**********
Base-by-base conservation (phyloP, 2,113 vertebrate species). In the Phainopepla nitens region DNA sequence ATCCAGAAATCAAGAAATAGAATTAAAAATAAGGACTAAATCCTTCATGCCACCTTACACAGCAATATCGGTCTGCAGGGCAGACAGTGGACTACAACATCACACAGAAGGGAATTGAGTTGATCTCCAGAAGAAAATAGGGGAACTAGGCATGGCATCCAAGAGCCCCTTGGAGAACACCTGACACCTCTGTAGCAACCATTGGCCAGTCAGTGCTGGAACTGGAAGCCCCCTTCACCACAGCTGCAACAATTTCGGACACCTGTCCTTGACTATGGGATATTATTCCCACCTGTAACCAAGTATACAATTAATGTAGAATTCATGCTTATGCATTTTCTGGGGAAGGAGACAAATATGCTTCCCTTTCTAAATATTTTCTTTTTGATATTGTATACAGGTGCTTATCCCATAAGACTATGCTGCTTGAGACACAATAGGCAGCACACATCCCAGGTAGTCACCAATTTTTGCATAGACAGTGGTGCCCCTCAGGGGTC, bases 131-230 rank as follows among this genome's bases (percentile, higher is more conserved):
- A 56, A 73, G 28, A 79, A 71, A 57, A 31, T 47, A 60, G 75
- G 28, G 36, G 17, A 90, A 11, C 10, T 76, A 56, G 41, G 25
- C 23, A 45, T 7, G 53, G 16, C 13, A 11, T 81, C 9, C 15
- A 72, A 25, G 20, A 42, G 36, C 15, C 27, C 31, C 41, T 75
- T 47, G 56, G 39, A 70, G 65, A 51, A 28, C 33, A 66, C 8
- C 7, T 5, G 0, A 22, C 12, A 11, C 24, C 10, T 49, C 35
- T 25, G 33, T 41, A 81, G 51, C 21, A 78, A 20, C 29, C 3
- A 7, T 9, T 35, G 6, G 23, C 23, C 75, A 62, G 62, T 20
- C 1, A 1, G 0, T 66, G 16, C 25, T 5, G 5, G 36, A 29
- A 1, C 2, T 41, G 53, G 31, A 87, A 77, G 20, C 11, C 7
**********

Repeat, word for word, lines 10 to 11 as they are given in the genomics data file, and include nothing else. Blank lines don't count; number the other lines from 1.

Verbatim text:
- C 1, A 1, G 0, T 66, G 16, C 25, T 5, G 5, G 36, A 29
- A 1, C 2, T 41, G 53, G 31, A 87, A 77, G 20, C 11, C 7